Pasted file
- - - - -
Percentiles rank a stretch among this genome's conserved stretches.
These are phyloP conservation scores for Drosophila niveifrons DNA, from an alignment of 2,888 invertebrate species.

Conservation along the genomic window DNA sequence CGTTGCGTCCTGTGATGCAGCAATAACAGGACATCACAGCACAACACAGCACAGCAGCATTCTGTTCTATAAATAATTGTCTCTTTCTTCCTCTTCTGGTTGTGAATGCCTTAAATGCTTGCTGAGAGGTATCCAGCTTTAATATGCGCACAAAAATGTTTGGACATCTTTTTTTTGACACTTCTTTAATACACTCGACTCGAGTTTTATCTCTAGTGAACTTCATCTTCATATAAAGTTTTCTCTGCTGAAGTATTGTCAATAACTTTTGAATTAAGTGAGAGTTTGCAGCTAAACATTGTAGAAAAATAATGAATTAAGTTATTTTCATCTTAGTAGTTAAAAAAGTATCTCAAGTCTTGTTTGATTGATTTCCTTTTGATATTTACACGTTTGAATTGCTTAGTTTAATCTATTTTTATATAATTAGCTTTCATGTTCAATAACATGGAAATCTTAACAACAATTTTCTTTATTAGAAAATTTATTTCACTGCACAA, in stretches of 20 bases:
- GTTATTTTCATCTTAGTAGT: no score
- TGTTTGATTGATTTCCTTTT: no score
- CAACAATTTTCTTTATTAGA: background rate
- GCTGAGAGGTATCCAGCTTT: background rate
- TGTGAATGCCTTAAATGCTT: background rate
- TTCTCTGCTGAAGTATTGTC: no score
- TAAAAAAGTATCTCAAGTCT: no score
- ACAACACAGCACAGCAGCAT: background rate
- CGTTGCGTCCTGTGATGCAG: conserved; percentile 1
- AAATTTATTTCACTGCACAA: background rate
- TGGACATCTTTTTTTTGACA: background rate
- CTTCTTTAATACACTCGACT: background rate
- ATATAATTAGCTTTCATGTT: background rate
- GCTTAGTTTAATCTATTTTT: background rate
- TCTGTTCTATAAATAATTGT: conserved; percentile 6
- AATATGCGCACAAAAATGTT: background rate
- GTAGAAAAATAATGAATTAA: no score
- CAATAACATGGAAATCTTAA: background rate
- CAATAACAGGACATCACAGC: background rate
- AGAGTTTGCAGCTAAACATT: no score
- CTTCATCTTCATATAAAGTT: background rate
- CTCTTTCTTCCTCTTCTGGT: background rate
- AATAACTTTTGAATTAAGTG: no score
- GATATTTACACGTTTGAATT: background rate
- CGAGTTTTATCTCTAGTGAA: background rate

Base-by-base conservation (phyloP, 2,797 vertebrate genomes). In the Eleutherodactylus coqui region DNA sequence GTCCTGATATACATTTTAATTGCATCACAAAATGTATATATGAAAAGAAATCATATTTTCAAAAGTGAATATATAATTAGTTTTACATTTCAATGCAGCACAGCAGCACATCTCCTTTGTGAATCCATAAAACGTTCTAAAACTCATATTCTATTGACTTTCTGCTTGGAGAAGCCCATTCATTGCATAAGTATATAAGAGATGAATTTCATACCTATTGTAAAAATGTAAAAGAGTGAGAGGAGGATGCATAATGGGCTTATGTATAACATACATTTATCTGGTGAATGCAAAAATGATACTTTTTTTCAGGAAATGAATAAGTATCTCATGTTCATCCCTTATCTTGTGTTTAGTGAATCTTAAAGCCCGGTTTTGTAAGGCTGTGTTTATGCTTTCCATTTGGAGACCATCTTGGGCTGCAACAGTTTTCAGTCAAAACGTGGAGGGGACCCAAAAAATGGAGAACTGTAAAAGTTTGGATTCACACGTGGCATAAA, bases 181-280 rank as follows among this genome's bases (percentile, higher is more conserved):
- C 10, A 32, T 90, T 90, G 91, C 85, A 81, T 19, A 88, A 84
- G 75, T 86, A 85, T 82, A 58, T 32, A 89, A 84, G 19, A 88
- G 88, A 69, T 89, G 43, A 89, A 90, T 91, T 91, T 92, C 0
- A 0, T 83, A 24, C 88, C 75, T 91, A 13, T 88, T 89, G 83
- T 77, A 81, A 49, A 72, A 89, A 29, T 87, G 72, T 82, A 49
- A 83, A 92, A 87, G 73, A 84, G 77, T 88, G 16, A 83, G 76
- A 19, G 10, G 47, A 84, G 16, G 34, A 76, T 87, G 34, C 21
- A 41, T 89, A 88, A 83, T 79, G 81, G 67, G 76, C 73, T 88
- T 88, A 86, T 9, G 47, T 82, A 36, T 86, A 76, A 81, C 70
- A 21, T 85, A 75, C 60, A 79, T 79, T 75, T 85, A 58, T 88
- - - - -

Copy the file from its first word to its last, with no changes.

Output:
Percentiles rank a stretch among this genome's conserved stretches.
These are phyloP conservation scores for Drosophila niveifrons DNA, from an alignment of 2,888 invertebrate species.

Conservation along the genomic window DNA sequence CGTTGCGTCCTGTGATGCAGCAATAACAGGACATCACAGCACAACACAGCACAGCAGCATTCTGTTCTATAAATAATTGTCTCTTTCTTCCTCTTCTGGTTGTGAATGCCTTAAATGCTTGCTGAGAGGTATCCAGCTTTAATATGCGCACAAAAATGTTTGGACATCTTTTTTTTGACACTTCTTTAATACACTCGACTCGAGTTTTATCTCTAGTGAACTTCATCTTCATATAAAGTTTTCTCTGCTGAAGTATTGTCAATAACTTTTGAATTAAGTGAGAGTTTGCAGCTAAACATTGTAGAAAAATAATGAATTAAGTTATTTTCATCTTAGTAGTTAAAAAAGTATCTCAAGTCTTGTTTGATTGATTTCCTTTTGATATTTACACGTTTGAATTGCTTAGTTTAATCTATTTTTATATAATTAGCTTTCATGTTCAATAACATGGAAATCTTAACAACAATTTTCTTTATTAGAAAATTTATTTCACTGCACAA, in stretches of 20 bases:
- GTTATTTTCATCTTAGTAGT: no score
- TGTTTGATTGATTTCCTTTT: no score
- CAACAATTTTCTTTATTAGA: background rate
- GCTGAGAGGTATCCAGCTTT: background rate
- TGTGAATGCCTTAAATGCTT: background rate
- TTCTCTGCTGAAGTATTGTC: no score
- TAAAAAAGTATCTCAAGTCT: no score
- ACAACACAGCACAGCAGCAT: background rate
- CGTTGCGTCCTGTGATGCAG: conserved; percentile 1
- AAATTTATTTCACTGCACAA: background rate
- TGGACATCTTTTTTTTGACA: background rate
- CTTCTTTAATACACTCGACT: background rate
- ATATAATTAGCTTTCATGTT: background rate
- GCTTAGTTTAATCTATTTTT: background rate
- TCTGTTCTATAAATAATTGT: conserved; percentile 6
- AATATGCGCACAAAAATGTT: background rate
- GTAGAAAAATAATGAATTAA: no score
- CAATAACATGGAAATCTTAA: background rate
- CAATAACAGGACATCACAGC: background rate
- AGAGTTTGCAGCTAAACATT: no score
- CTTCATCTTCATATAAAGTT: background rate
- CTCTTTCTTCCTCTTCTGGT: background rate
- AATAACTTTTGAATTAAGTG: no score
- GATATTTACACGTTTGAATT: background rate
- CGAGTTTTATCTCTAGTGAA: background rate

Base-by-base conservation (phyloP, 2,797 vertebrate genomes). In the Eleutherodactylus coqui region DNA sequence GTCCTGATATACATTTTAATTGCATCACAAAATGTATATATGAAAAGAAATCATATTTTCAAAAGTGAATATATAATTAGTTTTACATTTCAATGCAGCACAGCAGCACATCTCCTTTGTGAATCCATAAAACGTTCTAAAACTCATATTCTATTGACTTTCTGCTTGGAGAAGCCCATTCATTGCATAAGTATATAAGAGATGAATTTCATACCTATTGTAAAAATGTAAAAGAGTGAGAGGAGGATGCATAATGGGCTTATGTATAACATACATTTATCTGGTGAATGCAAAAATGATACTTTTTTTCAGGAAATGAATAAGTATCTCATGTTCATCCCTTATCTTGTGTTTAGTGAATCTTAAAGCCCGGTTTTGTAAGGCTGTGTTTATGCTTTCCATTTGGAGACCATCTTGGGCTGCAACAGTTTTCAGTCAAAACGTGGAGGGGACCCAAAAAATGGAGAACTGTAAAAGTTTGGATTCACACGTGGCATAAA, bases 181-280 rank as follows among this genome's bases (percentile, higher is more conserved):
- C 10, A 32, T 90, T 90, G 91, C 85, A 81, T 19, A 88, A 84
- G 75, T 86, A 85, T 82, A 58, T 32, A 89, A 84, G 19, A 88
- G 88, A 69, T 89, G 43, A 89, A 90, T 91, T 91, T 92, C 0
- A 0, T 83, A 24, C 88, C 75, T 91, A 13, T 88, T 89, G 83
- T 77, A 81, A 49, A 72, A 89, A 29, T 87, G 72, T 82, A 49
- A 83, A 92, A 87, G 73, A 84, G 77, T 88, G 16, A 83, G 76
- A 19, G 10, G 47, A 84, G 16, G 34, A 76, T 87, G 34, C 21
- A 41, T 89, A 88, A 83, T 79, G 81, G 67, G 76, C 73, T 88
- T 88, A 86, T 9, G 47, T 82, A 36, T 86, A 76, A 81, C 70
- A 21, T 85, A 75, C 60, A 79, T 79, T 75, T 85, A 58, T 88